Howie Franklin was an Air Force One flight steward for 18 years, serving under Presidents Ford, Carter, Reagan, Bush and Clinton. That makes him the only person ever to work for five consecutive U.S. presidents.
Franklin now travels the country offering an inside perspective on life aboard the fabled plane.
In the wake of President Obama's recent Asheville visit, Franklin will share some insights in a free presentation at the Mills River United Methodist Church Tuesday, May 18, starting at 7 p.m. Here's a preview of what he'll share.
Mountain Xpress: Did you find that presidents were more demanding than bosses at other jobs you've had, or less demanding?
Howie Franklin: About the same. Presidents are less demanding than vice presidents or people at a lower level. [Those] people … are demanding, and they're trying to get to the top level.
Were there particular presidents or vice presidents that were harder or easier to work for?
Nobody was real demanding or negative or anything like that. They were all mild-mannered, very nice, polite and appreciative, with different profiles. President Ford had not been elected, so he didn't have the ego of an elected president.
Was there a noticeably higher level of ego among presidents that were more popular?
Let's say, if they were more popular, they felt more secure.
One thing I can tell you is these presidents, the person we have now and the former presidents, work long, long hours. And seven days a week. Someone was getting on Obama for playing golf [in Asheville]. Let me tell you, he needs to play golf. He needs an adjustment mechanism. … Even when he plays golf, he's got a military aid standing next to him with the football, and the football is the codes for a nuclear war.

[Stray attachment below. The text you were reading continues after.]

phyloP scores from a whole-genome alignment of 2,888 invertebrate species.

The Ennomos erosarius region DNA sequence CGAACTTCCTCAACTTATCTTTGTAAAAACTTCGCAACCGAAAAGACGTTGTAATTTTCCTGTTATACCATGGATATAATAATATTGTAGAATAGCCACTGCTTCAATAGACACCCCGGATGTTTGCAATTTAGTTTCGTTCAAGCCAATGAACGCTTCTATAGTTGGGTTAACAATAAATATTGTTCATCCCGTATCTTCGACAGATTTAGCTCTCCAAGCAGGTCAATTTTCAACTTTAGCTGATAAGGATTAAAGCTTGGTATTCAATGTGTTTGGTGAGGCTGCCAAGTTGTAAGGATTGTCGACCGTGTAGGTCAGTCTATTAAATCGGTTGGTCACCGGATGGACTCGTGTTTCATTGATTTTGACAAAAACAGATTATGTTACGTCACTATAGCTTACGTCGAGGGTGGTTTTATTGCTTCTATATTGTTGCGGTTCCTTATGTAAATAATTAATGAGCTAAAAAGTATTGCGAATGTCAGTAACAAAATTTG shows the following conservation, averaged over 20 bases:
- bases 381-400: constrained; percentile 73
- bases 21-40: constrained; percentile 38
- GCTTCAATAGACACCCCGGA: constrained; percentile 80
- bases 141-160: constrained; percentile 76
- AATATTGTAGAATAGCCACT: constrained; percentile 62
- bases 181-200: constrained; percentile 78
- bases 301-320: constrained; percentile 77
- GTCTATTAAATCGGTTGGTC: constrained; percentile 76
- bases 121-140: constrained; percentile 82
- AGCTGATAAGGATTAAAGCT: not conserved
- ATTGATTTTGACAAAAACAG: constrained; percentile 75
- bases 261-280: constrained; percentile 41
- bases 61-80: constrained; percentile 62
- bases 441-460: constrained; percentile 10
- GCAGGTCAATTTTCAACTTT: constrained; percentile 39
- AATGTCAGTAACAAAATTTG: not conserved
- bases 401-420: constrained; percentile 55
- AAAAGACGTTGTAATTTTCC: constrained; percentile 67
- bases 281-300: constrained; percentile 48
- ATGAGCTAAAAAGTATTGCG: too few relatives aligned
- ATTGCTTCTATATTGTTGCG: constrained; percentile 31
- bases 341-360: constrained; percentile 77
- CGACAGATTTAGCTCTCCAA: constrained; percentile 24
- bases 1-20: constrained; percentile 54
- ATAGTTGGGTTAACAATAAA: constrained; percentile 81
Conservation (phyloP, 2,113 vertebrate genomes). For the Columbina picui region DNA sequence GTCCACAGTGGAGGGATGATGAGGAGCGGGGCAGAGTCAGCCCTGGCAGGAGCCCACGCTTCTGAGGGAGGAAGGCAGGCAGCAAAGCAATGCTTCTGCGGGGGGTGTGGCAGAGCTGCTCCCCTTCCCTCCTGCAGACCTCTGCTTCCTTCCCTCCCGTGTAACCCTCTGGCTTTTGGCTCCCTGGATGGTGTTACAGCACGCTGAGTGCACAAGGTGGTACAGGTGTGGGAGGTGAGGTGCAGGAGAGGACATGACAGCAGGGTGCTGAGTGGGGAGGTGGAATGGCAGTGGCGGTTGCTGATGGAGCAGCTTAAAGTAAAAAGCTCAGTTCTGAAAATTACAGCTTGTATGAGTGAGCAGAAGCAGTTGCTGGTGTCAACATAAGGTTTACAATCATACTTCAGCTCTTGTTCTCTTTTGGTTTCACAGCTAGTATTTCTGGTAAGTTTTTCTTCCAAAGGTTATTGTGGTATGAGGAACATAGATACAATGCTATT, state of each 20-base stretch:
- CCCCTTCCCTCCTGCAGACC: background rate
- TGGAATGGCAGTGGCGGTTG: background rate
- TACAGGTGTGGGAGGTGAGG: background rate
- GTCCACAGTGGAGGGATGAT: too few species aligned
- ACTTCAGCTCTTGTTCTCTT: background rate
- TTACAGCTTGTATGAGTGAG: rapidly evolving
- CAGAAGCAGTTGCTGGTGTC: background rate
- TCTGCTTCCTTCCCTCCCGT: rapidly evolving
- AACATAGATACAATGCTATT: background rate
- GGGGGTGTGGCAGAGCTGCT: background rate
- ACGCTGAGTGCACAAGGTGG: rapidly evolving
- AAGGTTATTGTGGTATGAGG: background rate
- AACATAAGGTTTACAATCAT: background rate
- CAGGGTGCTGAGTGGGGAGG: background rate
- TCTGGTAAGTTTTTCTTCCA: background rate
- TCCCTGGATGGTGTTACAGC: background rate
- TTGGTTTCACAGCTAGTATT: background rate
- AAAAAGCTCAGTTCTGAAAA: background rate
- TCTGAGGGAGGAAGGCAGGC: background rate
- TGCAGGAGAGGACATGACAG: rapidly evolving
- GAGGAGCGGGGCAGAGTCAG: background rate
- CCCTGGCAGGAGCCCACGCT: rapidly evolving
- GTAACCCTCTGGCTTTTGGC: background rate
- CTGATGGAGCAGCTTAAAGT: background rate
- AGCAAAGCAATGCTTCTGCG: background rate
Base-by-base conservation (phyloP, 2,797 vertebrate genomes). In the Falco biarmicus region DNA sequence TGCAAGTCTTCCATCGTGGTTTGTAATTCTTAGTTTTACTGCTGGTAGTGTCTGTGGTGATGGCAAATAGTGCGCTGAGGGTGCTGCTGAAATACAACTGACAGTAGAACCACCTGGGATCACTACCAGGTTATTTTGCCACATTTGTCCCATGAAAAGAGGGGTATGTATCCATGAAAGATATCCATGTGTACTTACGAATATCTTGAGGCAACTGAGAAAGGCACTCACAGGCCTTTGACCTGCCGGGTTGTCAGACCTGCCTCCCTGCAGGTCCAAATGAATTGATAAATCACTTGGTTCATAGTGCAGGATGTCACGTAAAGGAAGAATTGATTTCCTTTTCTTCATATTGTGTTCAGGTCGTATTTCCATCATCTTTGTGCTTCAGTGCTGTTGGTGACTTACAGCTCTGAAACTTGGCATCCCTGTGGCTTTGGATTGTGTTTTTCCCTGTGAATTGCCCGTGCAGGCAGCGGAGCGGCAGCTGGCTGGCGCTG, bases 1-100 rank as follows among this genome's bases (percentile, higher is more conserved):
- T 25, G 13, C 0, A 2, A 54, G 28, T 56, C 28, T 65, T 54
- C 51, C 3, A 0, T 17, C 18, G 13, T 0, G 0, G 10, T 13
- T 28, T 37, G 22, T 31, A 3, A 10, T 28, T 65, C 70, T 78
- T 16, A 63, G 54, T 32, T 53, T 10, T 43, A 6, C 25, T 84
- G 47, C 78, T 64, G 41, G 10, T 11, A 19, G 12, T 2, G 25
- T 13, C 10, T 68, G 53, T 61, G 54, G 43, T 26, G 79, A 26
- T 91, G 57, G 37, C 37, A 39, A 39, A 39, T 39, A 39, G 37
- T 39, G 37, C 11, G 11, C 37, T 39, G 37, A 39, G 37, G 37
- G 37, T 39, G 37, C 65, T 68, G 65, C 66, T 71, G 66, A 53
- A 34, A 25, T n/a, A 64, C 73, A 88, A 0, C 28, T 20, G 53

How did the different presidents spend their time when they were on Air Force One? Did they work a lot? Did different ones have different hobbies and things they'd spend their time on?
Most of them were working. I've heard presidents talk about how they like to be on Air Force One, because they can get things done. …
It's a flying White House. … The flight attendants, our job was to provide a professional but comfortable atmosphere. That means when you came back to the airplane, whether you were the president or you were the staff, we wanted you to feel like you were at home. You know, when you get home and take your shoes off and relax.
What kind of luxuries and resources does the plane have?
There's private executive jets that are much more elaborate than Air Force One, [which] is an office complex. … They had at least 85 to 87 telephones, and under ideal conditions they could make up to 22 phone calls at one time. And they have secure voice — that's a key issue on Air Force One.
What were some of the presidents' favorite drinks or snacks?
Yeah, well, the reality is — and a lot of people fall into this category now — presidents can of course afford to eat anything they want, but they can't afford to eat it. They're all on diets, every one of them I've ever traveled with.
President Ford, uniquely enough, on a diet, used to eat cottage cheese with A.1. Sauce. President Nixon, I think, ate cottage cheese with ketchup.
They're all on salads and low-fat now. … With Ronald Reagan, a breakfast meal consisted of, if we were coming out of California, heavy scrambled eggs with cream cheese to make them even creamier. And large country sausages, almost like Italian sausages, with sourdough bread and hash brown potatoes and probably some fruit and a big, fresh Danish. That was a standard breakfast.
Nowadays it's fresh fruit, yogurt and a bran muffin.
What about Bill Clinton?
He liked his food, but he had to watch what he ate. … He's got allergies, so he's not able to eat dairy products and doesn't drink alcohol. …
One of the favorite meals in the winter time, on Air Force One, was a Reuben sandwich with navy-bean soup. … Everybody liked that. … Another thing the presidents had in common was they all liked butter-pecan ice cream.
When we got into low-fat, I would use rye bread and peppercorn turkey, and low-fat Monterey jack, even though it calls for Swiss. And then we'd take low-fat Thousand Island dressing and we'd mix it with sauerkraut, and we'd build this big sandwich and we'd grill it.
Sometimes I remember the Clintons saying to me, "We'll just each have a half," and by the time we'd finish the trip, each of them would have three halves.